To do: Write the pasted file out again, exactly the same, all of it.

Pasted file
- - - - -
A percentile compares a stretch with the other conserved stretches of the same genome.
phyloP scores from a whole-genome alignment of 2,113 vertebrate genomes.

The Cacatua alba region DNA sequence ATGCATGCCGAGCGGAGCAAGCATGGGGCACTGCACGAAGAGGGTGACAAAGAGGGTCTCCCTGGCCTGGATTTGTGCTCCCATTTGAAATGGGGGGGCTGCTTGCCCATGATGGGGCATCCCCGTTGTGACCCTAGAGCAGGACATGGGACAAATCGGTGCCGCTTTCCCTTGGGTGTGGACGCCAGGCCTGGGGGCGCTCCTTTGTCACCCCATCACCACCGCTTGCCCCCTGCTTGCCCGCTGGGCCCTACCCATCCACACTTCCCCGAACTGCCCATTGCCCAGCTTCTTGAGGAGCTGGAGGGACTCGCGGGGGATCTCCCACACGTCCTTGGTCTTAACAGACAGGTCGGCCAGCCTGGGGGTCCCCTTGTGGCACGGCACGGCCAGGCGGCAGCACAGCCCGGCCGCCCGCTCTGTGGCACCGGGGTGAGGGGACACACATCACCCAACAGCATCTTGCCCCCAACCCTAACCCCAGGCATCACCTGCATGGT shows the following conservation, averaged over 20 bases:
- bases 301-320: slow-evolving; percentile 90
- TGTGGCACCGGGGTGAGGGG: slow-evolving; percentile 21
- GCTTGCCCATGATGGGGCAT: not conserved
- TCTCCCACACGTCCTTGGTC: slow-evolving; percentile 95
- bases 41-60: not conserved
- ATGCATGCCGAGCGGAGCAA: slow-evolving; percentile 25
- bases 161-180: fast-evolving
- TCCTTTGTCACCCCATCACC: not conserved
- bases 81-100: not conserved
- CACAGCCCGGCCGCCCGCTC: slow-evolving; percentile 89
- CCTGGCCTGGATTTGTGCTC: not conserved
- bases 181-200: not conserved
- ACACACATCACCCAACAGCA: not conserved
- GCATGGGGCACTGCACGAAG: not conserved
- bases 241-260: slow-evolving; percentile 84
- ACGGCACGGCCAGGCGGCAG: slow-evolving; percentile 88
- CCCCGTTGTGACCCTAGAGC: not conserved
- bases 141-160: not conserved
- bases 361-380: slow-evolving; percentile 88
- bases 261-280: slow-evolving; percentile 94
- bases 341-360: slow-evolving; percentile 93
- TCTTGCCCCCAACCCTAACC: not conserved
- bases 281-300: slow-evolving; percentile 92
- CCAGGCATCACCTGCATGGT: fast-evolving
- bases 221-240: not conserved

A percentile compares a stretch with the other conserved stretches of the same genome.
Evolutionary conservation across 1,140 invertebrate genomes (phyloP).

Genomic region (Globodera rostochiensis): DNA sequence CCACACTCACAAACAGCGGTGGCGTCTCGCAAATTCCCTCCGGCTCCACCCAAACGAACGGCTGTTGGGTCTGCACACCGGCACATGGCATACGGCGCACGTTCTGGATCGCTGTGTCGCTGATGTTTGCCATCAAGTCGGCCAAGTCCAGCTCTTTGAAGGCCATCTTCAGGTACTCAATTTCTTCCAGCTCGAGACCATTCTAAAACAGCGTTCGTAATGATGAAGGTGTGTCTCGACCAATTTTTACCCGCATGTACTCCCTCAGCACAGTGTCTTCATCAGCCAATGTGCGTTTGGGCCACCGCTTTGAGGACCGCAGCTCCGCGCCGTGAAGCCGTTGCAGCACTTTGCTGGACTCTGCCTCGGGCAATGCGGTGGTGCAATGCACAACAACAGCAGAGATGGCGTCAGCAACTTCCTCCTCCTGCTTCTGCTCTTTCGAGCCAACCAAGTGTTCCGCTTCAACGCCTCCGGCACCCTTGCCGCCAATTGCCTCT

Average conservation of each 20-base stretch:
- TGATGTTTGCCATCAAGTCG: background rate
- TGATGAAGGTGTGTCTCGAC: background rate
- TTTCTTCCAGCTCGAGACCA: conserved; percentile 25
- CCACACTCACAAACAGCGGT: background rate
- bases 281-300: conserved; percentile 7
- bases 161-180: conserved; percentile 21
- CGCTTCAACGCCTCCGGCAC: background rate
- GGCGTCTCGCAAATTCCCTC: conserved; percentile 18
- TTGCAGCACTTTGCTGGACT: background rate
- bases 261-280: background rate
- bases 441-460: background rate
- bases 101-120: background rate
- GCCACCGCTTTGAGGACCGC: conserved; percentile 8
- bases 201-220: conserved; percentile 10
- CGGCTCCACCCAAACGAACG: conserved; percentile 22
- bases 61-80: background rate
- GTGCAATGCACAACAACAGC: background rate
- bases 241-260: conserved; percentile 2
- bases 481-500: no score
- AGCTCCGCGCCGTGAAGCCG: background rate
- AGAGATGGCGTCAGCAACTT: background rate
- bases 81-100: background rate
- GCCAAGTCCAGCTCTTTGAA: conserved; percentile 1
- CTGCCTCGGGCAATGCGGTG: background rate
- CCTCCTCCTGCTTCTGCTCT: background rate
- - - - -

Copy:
A percentile compares a stretch with the other conserved stretches of the same genome.
phyloP scores from a whole-genome alignment of 2,113 vertebrate genomes.

The Cacatua alba region DNA sequence ATGCATGCCGAGCGGAGCAAGCATGGGGCACTGCACGAAGAGGGTGACAAAGAGGGTCTCCCTGGCCTGGATTTGTGCTCCCATTTGAAATGGGGGGGCTGCTTGCCCATGATGGGGCATCCCCGTTGTGACCCTAGAGCAGGACATGGGACAAATCGGTGCCGCTTTCCCTTGGGTGTGGACGCCAGGCCTGGGGGCGCTCCTTTGTCACCCCATCACCACCGCTTGCCCCCTGCTTGCCCGCTGGGCCCTACCCATCCACACTTCCCCGAACTGCCCATTGCCCAGCTTCTTGAGGAGCTGGAGGGACTCGCGGGGGATCTCCCACACGTCCTTGGTCTTAACAGACAGGTCGGCCAGCCTGGGGGTCCCCTTGTGGCACGGCACGGCCAGGCGGCAGCACAGCCCGGCCGCCCGCTCTGTGGCACCGGGGTGAGGGGACACACATCACCCAACAGCATCTTGCCCCCAACCCTAACCCCAGGCATCACCTGCATGGT shows the following conservation, averaged over 20 bases:
- bases 301-320: slow-evolving; percentile 90
- TGTGGCACCGGGGTGAGGGG: slow-evolving; percentile 21
- GCTTGCCCATGATGGGGCAT: not conserved
- TCTCCCACACGTCCTTGGTC: slow-evolving; percentile 95
- bases 41-60: not conserved
- ATGCATGCCGAGCGGAGCAA: slow-evolving; percentile 25
- bases 161-180: fast-evolving
- TCCTTTGTCACCCCATCACC: not conserved
- bases 81-100: not conserved
- CACAGCCCGGCCGCCCGCTC: slow-evolving; percentile 89
- CCTGGCCTGGATTTGTGCTC: not conserved
- bases 181-200: not conserved
- ACACACATCACCCAACAGCA: not conserved
- GCATGGGGCACTGCACGAAG: not conserved
- bases 241-260: slow-evolving; percentile 84
- ACGGCACGGCCAGGCGGCAG: slow-evolving; percentile 88
- CCCCGTTGTGACCCTAGAGC: not conserved
- bases 141-160: not conserved
- bases 361-380: slow-evolving; percentile 88
- bases 261-280: slow-evolving; percentile 94
- bases 341-360: slow-evolving; percentile 93
- TCTTGCCCCCAACCCTAACC: not conserved
- bases 281-300: slow-evolving; percentile 92
- CCAGGCATCACCTGCATGGT: fast-evolving
- bases 221-240: not conserved

A percentile compares a stretch with the other conserved stretches of the same genome.
Evolutionary conservation across 1,140 invertebrate genomes (phyloP).

Genomic region (Globodera rostochiensis): DNA sequence CCACACTCACAAACAGCGGTGGCGTCTCGCAAATTCCCTCCGGCTCCACCCAAACGAACGGCTGTTGGGTCTGCACACCGGCACATGGCATACGGCGCACGTTCTGGATCGCTGTGTCGCTGATGTTTGCCATCAAGTCGGCCAAGTCCAGCTCTTTGAAGGCCATCTTCAGGTACTCAATTTCTTCCAGCTCGAGACCATTCTAAAACAGCGTTCGTAATGATGAAGGTGTGTCTCGACCAATTTTTACCCGCATGTACTCCCTCAGCACAGTGTCTTCATCAGCCAATGTGCGTTTGGGCCACCGCTTTGAGGACCGCAGCTCCGCGCCGTGAAGCCGTTGCAGCACTTTGCTGGACTCTGCCTCGGGCAATGCGGTGGTGCAATGCACAACAACAGCAGAGATGGCGTCAGCAACTTCCTCCTCCTGCTTCTGCTCTTTCGAGCCAACCAAGTGTTCCGCTTCAACGCCTCCGGCACCCTTGCCGCCAATTGCCTCT

Average conservation of each 20-base stretch:
- TGATGTTTGCCATCAAGTCG: background rate
- TGATGAAGGTGTGTCTCGAC: background rate
- TTTCTTCCAGCTCGAGACCA: conserved; percentile 25
- CCACACTCACAAACAGCGGT: background rate
- bases 281-300: conserved; percentile 7
- bases 161-180: conserved; percentile 21
- CGCTTCAACGCCTCCGGCAC: background rate
- GGCGTCTCGCAAATTCCCTC: conserved; percentile 18
- TTGCAGCACTTTGCTGGACT: background rate
- bases 261-280: background rate
- bases 441-460: background rate
- bases 101-120: background rate
- GCCACCGCTTTGAGGACCGC: conserved; percentile 8
- bases 201-220: conserved; percentile 10
- CGGCTCCACCCAAACGAACG: conserved; percentile 22
- bases 61-80: background rate
- GTGCAATGCACAACAACAGC: background rate
- bases 241-260: conserved; percentile 2
- bases 481-500: no score
- AGCTCCGCGCCGTGAAGCCG: background rate
- AGAGATGGCGTCAGCAACTT: background rate
- bases 81-100: background rate
- GCCAAGTCCAGCTCTTTGAA: conserved; percentile 1
- CTGCCTCGGGCAATGCGGTG: background rate
- CCTCCTCCTGCTTCTGCTCT: background rate